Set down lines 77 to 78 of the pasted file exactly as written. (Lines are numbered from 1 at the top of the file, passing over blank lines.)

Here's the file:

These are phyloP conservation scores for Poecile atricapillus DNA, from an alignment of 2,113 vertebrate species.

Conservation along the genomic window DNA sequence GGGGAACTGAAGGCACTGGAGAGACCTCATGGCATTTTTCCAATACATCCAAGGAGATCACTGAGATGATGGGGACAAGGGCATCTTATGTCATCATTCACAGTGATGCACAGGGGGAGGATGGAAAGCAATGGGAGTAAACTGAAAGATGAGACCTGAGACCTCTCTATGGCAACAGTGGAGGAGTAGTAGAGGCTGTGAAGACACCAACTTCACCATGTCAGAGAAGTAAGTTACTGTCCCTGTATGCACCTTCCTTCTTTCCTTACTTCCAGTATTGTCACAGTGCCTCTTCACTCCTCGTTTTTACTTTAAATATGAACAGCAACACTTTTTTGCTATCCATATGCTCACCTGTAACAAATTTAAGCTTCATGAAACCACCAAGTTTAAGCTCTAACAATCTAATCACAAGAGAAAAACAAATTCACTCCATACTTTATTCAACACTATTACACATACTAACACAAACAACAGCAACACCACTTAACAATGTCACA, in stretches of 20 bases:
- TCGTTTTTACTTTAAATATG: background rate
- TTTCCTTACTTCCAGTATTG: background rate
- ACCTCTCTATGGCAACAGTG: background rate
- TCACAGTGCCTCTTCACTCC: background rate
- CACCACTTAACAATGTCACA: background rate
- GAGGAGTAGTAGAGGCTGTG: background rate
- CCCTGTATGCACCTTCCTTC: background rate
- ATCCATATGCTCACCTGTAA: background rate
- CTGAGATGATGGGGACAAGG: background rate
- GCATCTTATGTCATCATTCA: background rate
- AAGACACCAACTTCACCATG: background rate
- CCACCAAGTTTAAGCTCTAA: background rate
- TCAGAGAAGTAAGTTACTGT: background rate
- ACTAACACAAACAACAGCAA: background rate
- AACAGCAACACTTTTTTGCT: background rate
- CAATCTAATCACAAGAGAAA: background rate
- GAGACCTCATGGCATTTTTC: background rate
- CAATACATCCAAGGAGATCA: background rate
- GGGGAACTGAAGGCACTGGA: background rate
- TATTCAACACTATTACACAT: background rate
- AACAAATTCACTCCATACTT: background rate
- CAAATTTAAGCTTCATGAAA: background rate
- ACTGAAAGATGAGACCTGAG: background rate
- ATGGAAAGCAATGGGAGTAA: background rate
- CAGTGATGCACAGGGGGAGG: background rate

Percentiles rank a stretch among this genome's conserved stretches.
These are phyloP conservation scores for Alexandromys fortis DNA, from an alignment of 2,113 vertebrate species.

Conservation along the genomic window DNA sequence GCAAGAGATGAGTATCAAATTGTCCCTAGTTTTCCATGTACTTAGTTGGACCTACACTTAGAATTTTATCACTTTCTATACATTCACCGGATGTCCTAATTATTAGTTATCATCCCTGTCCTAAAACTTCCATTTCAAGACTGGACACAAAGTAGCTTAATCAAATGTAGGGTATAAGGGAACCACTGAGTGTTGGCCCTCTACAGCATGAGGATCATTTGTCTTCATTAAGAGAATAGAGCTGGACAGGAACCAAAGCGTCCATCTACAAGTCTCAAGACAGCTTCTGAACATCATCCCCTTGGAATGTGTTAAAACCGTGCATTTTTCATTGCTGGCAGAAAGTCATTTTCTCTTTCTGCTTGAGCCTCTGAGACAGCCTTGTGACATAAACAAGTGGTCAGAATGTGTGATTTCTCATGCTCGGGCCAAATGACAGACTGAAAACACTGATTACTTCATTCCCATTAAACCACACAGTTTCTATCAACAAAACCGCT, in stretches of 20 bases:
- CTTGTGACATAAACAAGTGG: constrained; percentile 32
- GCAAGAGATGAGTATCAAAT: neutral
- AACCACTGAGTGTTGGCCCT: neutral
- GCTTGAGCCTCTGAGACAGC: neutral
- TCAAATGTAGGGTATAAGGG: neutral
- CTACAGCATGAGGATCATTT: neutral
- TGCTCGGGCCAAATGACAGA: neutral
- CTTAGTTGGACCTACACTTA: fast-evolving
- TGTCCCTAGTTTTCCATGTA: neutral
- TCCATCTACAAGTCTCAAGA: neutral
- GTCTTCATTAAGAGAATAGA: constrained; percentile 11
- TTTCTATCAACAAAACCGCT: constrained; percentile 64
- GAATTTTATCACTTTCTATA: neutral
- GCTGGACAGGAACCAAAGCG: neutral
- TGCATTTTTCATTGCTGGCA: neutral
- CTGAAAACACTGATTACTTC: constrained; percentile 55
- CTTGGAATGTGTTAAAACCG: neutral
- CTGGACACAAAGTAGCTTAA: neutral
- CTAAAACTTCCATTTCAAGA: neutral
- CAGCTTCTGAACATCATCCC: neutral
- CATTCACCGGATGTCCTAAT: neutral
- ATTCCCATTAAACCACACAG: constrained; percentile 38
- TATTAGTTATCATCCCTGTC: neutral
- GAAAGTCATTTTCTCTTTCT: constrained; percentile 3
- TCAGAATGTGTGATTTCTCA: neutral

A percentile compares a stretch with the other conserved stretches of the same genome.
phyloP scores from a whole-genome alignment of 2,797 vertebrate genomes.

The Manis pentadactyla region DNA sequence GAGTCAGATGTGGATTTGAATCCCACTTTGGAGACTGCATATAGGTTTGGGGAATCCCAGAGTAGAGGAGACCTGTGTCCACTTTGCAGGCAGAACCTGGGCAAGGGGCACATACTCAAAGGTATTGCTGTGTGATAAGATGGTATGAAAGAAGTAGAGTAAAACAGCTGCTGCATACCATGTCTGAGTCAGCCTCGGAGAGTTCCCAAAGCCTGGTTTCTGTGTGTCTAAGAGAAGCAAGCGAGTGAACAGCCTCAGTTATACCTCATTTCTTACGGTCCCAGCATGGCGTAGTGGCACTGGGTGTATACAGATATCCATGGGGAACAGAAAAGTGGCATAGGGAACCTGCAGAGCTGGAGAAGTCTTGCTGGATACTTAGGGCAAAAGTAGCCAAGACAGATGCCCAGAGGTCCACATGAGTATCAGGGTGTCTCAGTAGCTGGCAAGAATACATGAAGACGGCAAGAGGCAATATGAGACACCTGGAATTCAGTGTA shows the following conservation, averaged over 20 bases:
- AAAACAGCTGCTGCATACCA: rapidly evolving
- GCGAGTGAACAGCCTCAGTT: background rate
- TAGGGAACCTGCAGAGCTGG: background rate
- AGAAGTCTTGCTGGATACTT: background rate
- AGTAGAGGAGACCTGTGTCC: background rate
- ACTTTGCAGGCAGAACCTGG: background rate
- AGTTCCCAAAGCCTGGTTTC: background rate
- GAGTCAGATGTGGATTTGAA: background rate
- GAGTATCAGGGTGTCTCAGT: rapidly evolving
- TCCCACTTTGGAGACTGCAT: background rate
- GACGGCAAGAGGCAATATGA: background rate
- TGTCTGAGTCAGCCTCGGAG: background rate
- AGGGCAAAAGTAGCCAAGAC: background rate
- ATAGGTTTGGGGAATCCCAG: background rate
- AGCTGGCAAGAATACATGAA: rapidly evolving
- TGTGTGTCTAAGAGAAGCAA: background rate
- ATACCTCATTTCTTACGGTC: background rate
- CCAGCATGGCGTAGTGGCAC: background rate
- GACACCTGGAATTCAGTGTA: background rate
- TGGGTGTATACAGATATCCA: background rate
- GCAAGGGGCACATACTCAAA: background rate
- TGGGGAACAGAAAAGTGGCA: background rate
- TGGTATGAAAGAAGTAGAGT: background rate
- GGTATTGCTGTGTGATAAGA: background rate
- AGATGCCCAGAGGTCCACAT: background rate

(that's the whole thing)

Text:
- GACACCTGGAATTCAGTGTA: background rate
- TGGGTGTATACAGATATCCA: background rate